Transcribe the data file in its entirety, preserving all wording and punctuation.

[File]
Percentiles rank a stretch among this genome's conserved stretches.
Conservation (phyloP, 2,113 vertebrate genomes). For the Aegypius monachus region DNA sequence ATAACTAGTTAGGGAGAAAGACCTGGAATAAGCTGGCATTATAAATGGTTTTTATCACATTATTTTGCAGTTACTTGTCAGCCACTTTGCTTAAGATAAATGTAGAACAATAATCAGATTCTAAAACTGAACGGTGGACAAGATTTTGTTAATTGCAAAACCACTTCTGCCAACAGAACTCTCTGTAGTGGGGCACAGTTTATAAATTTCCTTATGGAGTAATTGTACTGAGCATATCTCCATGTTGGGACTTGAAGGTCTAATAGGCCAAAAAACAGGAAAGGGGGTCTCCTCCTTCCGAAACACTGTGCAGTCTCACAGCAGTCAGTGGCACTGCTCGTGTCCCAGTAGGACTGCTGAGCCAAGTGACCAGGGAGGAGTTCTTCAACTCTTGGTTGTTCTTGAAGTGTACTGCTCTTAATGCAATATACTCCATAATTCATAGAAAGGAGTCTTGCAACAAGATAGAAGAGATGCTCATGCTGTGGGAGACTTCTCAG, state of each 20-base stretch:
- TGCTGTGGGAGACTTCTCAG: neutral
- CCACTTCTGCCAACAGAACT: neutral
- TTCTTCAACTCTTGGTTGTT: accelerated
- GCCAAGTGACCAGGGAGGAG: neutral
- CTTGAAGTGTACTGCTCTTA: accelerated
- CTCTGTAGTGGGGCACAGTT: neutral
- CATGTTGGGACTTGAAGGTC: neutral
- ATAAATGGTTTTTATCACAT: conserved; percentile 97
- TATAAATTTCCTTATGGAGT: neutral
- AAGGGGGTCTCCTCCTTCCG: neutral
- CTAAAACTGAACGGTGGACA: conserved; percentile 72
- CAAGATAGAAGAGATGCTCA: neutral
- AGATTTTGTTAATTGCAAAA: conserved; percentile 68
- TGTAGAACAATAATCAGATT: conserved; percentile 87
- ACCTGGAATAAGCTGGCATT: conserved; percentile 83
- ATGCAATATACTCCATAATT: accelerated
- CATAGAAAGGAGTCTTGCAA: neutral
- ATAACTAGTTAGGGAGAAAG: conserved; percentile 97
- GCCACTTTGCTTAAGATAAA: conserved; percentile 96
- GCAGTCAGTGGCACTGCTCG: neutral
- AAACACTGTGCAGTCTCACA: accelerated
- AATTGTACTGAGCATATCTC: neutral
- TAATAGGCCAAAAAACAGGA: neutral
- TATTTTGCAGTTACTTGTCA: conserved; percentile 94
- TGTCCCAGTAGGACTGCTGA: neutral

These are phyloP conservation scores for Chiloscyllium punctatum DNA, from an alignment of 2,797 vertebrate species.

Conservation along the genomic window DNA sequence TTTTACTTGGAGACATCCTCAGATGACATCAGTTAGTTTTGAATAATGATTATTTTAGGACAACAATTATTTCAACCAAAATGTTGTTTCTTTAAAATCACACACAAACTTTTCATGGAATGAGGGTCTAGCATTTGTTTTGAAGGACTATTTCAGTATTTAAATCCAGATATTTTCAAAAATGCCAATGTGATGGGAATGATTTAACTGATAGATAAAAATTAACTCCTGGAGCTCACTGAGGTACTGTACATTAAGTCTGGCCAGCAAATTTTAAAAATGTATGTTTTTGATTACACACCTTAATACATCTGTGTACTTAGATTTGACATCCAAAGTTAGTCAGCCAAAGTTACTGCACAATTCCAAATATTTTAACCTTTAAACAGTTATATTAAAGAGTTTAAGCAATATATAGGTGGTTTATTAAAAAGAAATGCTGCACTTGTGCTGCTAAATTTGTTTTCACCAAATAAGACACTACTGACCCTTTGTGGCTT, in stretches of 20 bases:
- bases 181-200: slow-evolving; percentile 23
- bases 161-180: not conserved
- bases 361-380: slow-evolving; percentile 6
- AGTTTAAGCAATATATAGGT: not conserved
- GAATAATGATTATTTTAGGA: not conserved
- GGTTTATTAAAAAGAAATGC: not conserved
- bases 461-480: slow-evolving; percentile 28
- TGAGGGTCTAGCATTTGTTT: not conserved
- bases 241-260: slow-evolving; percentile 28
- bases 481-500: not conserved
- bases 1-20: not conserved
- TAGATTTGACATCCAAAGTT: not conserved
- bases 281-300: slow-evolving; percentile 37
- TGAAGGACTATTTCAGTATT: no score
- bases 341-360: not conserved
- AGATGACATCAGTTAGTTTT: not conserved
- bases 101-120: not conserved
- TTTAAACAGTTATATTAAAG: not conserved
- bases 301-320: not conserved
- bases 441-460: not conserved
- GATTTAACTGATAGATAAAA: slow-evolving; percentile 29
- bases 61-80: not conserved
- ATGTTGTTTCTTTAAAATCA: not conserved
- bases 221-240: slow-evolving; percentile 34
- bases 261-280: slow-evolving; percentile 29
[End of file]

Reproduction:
Percentiles rank a stretch among this genome's conserved stretches.
Conservation (phyloP, 2,113 vertebrate genomes). For the Aegypius monachus region DNA sequence ATAACTAGTTAGGGAGAAAGACCTGGAATAAGCTGGCATTATAAATGGTTTTTATCACATTATTTTGCAGTTACTTGTCAGCCACTTTGCTTAAGATAAATGTAGAACAATAATCAGATTCTAAAACTGAACGGTGGACAAGATTTTGTTAATTGCAAAACCACTTCTGCCAACAGAACTCTCTGTAGTGGGGCACAGTTTATAAATTTCCTTATGGAGTAATTGTACTGAGCATATCTCCATGTTGGGACTTGAAGGTCTAATAGGCCAAAAAACAGGAAAGGGGGTCTCCTCCTTCCGAAACACTGTGCAGTCTCACAGCAGTCAGTGGCACTGCTCGTGTCCCAGTAGGACTGCTGAGCCAAGTGACCAGGGAGGAGTTCTTCAACTCTTGGTTGTTCTTGAAGTGTACTGCTCTTAATGCAATATACTCCATAATTCATAGAAAGGAGTCTTGCAACAAGATAGAAGAGATGCTCATGCTGTGGGAGACTTCTCAG, state of each 20-base stretch:
- TGCTGTGGGAGACTTCTCAG: neutral
- CCACTTCTGCCAACAGAACT: neutral
- TTCTTCAACTCTTGGTTGTT: accelerated
- GCCAAGTGACCAGGGAGGAG: neutral
- CTTGAAGTGTACTGCTCTTA: accelerated
- CTCTGTAGTGGGGCACAGTT: neutral
- CATGTTGGGACTTGAAGGTC: neutral
- ATAAATGGTTTTTATCACAT: conserved; percentile 97
- TATAAATTTCCTTATGGAGT: neutral
- AAGGGGGTCTCCTCCTTCCG: neutral
- CTAAAACTGAACGGTGGACA: conserved; percentile 72
- CAAGATAGAAGAGATGCTCA: neutral
- AGATTTTGTTAATTGCAAAA: conserved; percentile 68
- TGTAGAACAATAATCAGATT: conserved; percentile 87
- ACCTGGAATAAGCTGGCATT: conserved; percentile 83
- ATGCAATATACTCCATAATT: accelerated
- CATAGAAAGGAGTCTTGCAA: neutral
- ATAACTAGTTAGGGAGAAAG: conserved; percentile 97
- GCCACTTTGCTTAAGATAAA: conserved; percentile 96
- GCAGTCAGTGGCACTGCTCG: neutral
- AAACACTGTGCAGTCTCACA: accelerated
- AATTGTACTGAGCATATCTC: neutral
- TAATAGGCCAAAAAACAGGA: neutral
- TATTTTGCAGTTACTTGTCA: conserved; percentile 94
- TGTCCCAGTAGGACTGCTGA: neutral

These are phyloP conservation scores for Chiloscyllium punctatum DNA, from an alignment of 2,797 vertebrate species.

Conservation along the genomic window DNA sequence TTTTACTTGGAGACATCCTCAGATGACATCAGTTAGTTTTGAATAATGATTATTTTAGGACAACAATTATTTCAACCAAAATGTTGTTTCTTTAAAATCACACACAAACTTTTCATGGAATGAGGGTCTAGCATTTGTTTTGAAGGACTATTTCAGTATTTAAATCCAGATATTTTCAAAAATGCCAATGTGATGGGAATGATTTAACTGATAGATAAAAATTAACTCCTGGAGCTCACTGAGGTACTGTACATTAAGTCTGGCCAGCAAATTTTAAAAATGTATGTTTTTGATTACACACCTTAATACATCTGTGTACTTAGATTTGACATCCAAAGTTAGTCAGCCAAAGTTACTGCACAATTCCAAATATTTTAACCTTTAAACAGTTATATTAAAGAGTTTAAGCAATATATAGGTGGTTTATTAAAAAGAAATGCTGCACTTGTGCTGCTAAATTTGTTTTCACCAAATAAGACACTACTGACCCTTTGTGGCTT, in stretches of 20 bases:
- bases 181-200: slow-evolving; percentile 23
- bases 161-180: not conserved
- bases 361-380: slow-evolving; percentile 6
- AGTTTAAGCAATATATAGGT: not conserved
- GAATAATGATTATTTTAGGA: not conserved
- GGTTTATTAAAAAGAAATGC: not conserved
- bases 461-480: slow-evolving; percentile 28
- TGAGGGTCTAGCATTTGTTT: not conserved
- bases 241-260: slow-evolving; percentile 28
- bases 481-500: not conserved
- bases 1-20: not conserved
- TAGATTTGACATCCAAAGTT: not conserved
- bases 281-300: slow-evolving; percentile 37
- TGAAGGACTATTTCAGTATT: no score
- bases 341-360: not conserved
- AGATGACATCAGTTAGTTTT: not conserved
- bases 101-120: not conserved
- TTTAAACAGTTATATTAAAG: not conserved
- bases 301-320: not conserved
- bases 441-460: not conserved
- GATTTAACTGATAGATAAAA: slow-evolving; percentile 29
- bases 61-80: not conserved
- ATGTTGTTTCTTTAAAATCA: not conserved
- bases 221-240: slow-evolving; percentile 34
- bases 261-280: slow-evolving; percentile 29